Rabbits: a fence. Places I've grown at, we augment the 7'-9' deer fence with 3' of <1" wire at the bottom, with the bottom ~foot of that dug in to the ground in an 'L' shape. A dog helps, too.


Sowing/starting: I tend to start things indoors in addition to sowing some seed. Insurance, plus... I'm always impatient to start, and that lets me plant something earlier in the season. The headstart can be very helpful for some crops.
 
Patrick McGuinness
Posts: 12
1
  • Mark post as helpful
  • send pies
  • Quote
  • Report post to moderator
Hi Dillon, thanks for the reply

I'm doing a soil test today, i'll let you know the results tomorrow.

I'm only feeding myself, and maybe 3-4 family members if they want certain things. so probably even a haphazard attempt could do that on this much space. But I would like to sell my harvest and maybe even support myself financially one day with it.

the stick pile just formed from me picking up fallen branches in the spring from the 3 large maples i have. the north-south orientation wasn't planned. even though it bisects the land, i might leave it and see how it works. But that's an idea though, to bury it and have a "mound" that way. thanks.

I feel better about this because no one has responded with "that's crazy", yet. thanks
 
Dillon Nichols
pollinator
Posts: 597
Location: Victoria BC
27
  • Mark post as helpful
  • send pies
  • Quote
  • Report post to moderator
Definitely not crazy! Pace yourself though, better to finish a portion and have time left to observe and fine tune, than to get every part 75% done and wear yourself out!

I really like trees, so I'd be starting with those. Some, especially if you include nuts, take quite a while to get going. Starting first with things that can be propagated from would let you experiment with propagation, and the corresponding savings/possible income source, that much sooner.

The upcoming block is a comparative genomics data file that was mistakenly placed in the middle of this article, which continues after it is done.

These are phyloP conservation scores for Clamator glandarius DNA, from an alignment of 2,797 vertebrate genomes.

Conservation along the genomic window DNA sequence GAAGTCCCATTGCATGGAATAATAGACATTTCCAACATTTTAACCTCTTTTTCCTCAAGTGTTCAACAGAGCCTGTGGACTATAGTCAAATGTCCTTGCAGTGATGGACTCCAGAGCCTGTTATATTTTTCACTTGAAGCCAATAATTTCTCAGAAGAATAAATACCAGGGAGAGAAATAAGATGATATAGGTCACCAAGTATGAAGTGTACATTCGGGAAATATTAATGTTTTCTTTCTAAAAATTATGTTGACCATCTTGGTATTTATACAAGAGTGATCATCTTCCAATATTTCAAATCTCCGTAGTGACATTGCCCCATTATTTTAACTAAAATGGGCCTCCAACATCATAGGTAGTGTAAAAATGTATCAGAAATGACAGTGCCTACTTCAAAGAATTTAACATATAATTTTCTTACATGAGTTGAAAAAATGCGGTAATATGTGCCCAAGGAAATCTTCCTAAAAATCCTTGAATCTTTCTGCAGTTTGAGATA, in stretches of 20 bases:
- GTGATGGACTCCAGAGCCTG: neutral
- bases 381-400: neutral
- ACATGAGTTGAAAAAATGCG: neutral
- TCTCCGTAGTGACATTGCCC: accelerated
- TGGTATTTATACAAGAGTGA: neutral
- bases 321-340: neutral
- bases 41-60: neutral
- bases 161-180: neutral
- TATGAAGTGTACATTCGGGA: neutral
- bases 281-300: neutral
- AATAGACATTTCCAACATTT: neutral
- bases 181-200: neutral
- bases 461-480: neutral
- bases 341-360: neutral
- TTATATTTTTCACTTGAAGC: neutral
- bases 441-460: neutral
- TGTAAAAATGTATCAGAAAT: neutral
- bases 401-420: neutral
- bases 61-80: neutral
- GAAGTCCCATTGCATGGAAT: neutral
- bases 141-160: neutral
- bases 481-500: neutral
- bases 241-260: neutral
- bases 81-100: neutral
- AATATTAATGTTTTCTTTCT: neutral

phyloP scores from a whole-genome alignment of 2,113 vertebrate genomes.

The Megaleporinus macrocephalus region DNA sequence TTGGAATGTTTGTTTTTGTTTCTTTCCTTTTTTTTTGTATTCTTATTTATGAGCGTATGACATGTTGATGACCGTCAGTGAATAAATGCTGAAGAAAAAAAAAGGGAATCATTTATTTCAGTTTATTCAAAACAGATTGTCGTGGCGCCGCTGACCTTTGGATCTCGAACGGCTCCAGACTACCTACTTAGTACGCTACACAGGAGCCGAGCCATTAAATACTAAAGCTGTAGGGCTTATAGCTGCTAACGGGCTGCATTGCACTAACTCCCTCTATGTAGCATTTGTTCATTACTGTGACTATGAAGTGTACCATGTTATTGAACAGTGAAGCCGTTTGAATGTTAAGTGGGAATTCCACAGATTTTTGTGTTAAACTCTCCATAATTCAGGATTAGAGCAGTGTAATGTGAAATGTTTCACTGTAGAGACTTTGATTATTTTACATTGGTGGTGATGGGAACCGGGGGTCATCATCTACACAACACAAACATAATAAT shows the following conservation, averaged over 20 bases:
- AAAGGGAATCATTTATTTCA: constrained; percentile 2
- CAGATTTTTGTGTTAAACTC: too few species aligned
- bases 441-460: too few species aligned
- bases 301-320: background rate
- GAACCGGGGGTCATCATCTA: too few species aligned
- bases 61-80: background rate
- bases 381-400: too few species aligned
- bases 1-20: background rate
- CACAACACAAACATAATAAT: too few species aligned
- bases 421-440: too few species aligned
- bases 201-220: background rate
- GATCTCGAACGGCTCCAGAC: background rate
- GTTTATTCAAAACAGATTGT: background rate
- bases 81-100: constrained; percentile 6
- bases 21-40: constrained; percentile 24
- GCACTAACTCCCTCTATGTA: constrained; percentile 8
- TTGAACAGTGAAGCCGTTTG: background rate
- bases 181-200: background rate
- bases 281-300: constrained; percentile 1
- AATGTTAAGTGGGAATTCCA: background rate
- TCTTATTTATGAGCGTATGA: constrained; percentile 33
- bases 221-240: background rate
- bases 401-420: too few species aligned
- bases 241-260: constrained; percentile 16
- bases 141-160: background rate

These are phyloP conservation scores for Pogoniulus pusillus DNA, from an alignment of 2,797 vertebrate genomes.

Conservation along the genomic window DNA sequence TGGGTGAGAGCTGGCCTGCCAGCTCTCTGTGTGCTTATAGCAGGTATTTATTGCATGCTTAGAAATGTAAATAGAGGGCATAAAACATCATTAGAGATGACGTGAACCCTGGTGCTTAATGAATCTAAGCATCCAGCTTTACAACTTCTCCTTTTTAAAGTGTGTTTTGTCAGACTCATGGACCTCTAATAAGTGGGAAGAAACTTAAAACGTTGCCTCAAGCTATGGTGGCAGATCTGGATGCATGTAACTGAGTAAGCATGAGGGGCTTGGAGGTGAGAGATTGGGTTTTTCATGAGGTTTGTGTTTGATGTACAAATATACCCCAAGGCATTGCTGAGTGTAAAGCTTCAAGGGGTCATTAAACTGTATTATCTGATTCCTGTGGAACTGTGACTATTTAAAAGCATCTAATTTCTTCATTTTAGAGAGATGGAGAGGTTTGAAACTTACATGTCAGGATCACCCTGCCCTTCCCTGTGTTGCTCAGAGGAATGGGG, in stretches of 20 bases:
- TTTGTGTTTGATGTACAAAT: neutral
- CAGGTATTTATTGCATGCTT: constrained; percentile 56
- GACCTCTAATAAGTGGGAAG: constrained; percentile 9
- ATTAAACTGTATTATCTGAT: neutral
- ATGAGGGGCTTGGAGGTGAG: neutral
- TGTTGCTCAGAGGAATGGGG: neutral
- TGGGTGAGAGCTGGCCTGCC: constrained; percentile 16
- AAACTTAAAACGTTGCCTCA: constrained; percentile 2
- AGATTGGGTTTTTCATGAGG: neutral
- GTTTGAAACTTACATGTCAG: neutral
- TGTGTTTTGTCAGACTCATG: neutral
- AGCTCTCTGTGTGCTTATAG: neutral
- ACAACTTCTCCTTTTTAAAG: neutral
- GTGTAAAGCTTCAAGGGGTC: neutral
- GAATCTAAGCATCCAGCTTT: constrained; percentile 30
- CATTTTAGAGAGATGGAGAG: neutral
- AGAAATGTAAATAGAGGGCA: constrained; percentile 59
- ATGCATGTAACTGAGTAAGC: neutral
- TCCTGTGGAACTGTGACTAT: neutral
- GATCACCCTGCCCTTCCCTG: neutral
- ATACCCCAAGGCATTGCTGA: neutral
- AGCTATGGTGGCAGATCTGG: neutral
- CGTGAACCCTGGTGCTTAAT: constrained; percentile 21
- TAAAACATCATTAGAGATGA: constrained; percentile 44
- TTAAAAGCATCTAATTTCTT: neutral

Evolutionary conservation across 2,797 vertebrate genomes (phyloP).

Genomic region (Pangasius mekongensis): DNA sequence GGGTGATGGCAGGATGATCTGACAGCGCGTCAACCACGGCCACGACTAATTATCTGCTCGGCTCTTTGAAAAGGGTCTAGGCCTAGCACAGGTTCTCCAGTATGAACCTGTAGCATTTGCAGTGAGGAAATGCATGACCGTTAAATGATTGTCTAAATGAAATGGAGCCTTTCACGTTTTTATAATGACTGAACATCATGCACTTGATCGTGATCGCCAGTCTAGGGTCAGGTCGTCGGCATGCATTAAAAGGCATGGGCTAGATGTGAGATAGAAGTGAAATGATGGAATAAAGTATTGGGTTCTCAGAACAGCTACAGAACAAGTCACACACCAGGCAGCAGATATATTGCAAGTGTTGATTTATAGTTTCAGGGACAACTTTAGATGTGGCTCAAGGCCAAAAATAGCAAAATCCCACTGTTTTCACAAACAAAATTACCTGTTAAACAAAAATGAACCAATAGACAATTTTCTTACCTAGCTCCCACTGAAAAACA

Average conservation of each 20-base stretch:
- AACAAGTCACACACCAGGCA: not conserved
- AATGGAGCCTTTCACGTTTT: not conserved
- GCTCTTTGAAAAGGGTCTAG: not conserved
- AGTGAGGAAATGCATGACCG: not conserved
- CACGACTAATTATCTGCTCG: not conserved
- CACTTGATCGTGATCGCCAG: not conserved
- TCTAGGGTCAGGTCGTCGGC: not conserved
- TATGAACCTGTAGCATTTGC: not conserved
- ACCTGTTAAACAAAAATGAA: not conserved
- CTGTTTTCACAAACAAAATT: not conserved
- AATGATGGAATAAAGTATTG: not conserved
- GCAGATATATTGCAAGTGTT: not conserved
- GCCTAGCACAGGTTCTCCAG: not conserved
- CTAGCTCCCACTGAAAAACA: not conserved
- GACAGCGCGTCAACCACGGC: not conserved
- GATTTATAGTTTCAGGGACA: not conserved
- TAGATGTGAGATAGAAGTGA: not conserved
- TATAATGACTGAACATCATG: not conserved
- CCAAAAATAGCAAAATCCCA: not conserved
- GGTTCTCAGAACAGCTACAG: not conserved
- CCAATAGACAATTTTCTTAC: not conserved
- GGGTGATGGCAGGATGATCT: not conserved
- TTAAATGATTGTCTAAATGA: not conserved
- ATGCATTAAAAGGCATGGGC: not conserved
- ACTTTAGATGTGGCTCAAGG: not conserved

I'd also target the closest 1/3rd of the raised beds... and then work out from there. Your priorities will probably differ!

Do the bees need to be that close to the house? Not sure how often you expect to be visiting them. Keeping the 'zones' concept in mind is something I consider really important, and it's a pain to try and fix that stuff later!
 
Patrick McGuinness
Posts: 12
1
  • Mark post as helpful
  • send pies
  • Quote
  • Report post to moderator
well the soil test was a bust. not sure what i did wrong. i had a 1.5 gallon glass jar, dug a 6" diameter hole about a foot and a half deep put it in the jar with about a tablespoon of dish soap. shook it up a few times then let it sit for 30 hours and it never separated. i'll try again.

ya the bees are kind of close to the house. I'm sure the neighbors know i have them, but i'm trying not to advertise them to everyone too. and sadly, people steal hives, being closer might keep them from that.

I had thought about the zones a little, but on one acre, i could only come up with 2 zones. everyday stuff and weekly stuff. maybe in a year or two once the system progresses i'll be able to refine that a bit more.

thank you letting bounce my ideas off of you Dillon, it helps

I'll try to take pictures to show how it's coming along.

Patrick
 
Peter Ellis
Posts: 1432
Location: Central New Jersey
40
  • Likes 1
  • Mark post as helpful
  • send pies
  • Quote
  • Report post to moderator
You have not mentioned putting your swales on contour, which is the usual way they are utilized in permaculture applications. What is your thinking for joining the two areas where water tends to accumulate with a swale? As to what direction to run your swales, north/south or east/west - normally that would be determined by how your contour lines run.